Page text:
|Apr/May 2004 • Poetry
The Marlboro Man and His Pot
Texas Hold-um and Marlboro waits for the flop—
but even before the cards are turned,
our hero knows what the big river will bring.
The three of spades, the suicide king.
Mothers against Marlboro on Saturdays with spray-paint,
following him like he's a billboard with skinny legs,
a slash of red across the white shirt, black spots
on that beautiful Stetson. What's a cowboy to do?
Laws on top of laws for the outlaw: have your cigarette
in the cold outdoors; you like it that way, you,
you sick son-of-a-bitch. Someday soon it will be illegal
to die. We're coughing now. And it's not funny,
but it is. Our hero. Our man in white. Lunger
with the Levis faded and the face going leather,
less grin, eyes always on the lookout.
It's like watching a movie where some poor schmuck
gets his lunch money taken, his pants pulled down,
his assed whupped like a dog in front of the entire world,
and you want to do something, you want to say something:
Leave 'em alone for Christ's sake. Let him be.
But the rains come, the river floods, and all we can do is wait.
The last card turns, and it's tarot, destiny, The Hanged Man.
Then the clink of a copper lighter, that first drag—
maybe the last drag—before it's time to throw in the chips.
Marlboro waits with that patience we love,
ashes his smoke, coughs once and goes all in.
We hope somewhere he has cards he's not showing,
maybe an ace in the hole or a heart hidden in that starched sleeve.
Marlboro at His Agent's
When the work got slow and the cigarette taxes went up,
Marlboro went to see his agent. Phillip Morris stopped sending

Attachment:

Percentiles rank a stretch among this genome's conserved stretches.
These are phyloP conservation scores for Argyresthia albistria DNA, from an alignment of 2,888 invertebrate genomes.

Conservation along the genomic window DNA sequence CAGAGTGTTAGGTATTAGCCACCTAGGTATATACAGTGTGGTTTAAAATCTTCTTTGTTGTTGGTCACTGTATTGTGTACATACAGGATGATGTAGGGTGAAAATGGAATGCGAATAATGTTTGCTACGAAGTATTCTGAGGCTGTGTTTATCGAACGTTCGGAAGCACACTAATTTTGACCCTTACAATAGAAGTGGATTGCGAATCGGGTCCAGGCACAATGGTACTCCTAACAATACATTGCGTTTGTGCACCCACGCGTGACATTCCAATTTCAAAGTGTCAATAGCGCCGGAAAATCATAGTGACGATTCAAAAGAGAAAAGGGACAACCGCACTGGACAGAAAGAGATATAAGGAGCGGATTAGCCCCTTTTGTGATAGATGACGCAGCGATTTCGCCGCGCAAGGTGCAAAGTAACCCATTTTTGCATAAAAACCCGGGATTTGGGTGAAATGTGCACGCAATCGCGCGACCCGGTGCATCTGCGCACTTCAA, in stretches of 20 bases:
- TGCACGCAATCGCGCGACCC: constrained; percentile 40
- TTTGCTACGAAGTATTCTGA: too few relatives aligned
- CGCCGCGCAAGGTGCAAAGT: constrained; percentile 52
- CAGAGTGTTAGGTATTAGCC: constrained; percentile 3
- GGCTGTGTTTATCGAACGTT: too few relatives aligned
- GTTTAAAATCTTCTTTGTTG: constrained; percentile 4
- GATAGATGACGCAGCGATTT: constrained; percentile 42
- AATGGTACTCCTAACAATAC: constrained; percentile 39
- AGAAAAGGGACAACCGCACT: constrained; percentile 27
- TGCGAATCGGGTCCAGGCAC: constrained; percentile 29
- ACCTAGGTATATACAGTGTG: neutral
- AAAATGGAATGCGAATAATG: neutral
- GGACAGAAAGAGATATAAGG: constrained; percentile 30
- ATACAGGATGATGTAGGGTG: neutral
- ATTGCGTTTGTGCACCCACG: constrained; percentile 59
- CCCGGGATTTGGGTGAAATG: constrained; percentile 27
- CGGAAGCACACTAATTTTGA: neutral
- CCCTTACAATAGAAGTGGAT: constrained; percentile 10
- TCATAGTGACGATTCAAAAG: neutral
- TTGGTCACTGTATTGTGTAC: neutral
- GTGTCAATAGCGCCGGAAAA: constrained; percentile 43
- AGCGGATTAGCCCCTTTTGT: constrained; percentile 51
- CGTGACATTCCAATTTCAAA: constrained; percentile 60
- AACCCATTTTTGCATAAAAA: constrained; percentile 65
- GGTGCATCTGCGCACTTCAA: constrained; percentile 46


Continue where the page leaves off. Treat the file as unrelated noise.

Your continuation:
cartons when Marlboro started coughing in public
just after he'd lit up at a charity auction. The agent,
his hands up, standing above Marlboro on the leather couch,
made excuses: "It's a bad time to be a cowboy.
Or a smoker. You're the poster-child for emphesema."
Marlboro took a new pack out of his denim jacket,
packed it three times on his boot, opened the top,
smelled the aroma like a bag of coffee beans, pulled out
the first cigarette, turned it upside down and put it back,
pulled out the next, then whipped his lighter back and forth
across his leg, lit up, inhaled, held it, and ahhhh let it go.
Now that's a ritual. That's a promise. That's as cinematic
as John Wayne gritting his teeth. But the agent points to the wall,
where hidden between twenty variations of that stoic stare,
that dangling cigarette, the white Stetson, is a no-smoking sign.
And Marlboro says nothing, not a word, stands up,
above his agent now, and moves closer to shake his hand.
He puts the cigarette out on the tile floor, heads for the door,
stopping only to tip his hat and grab a handful of hard candy.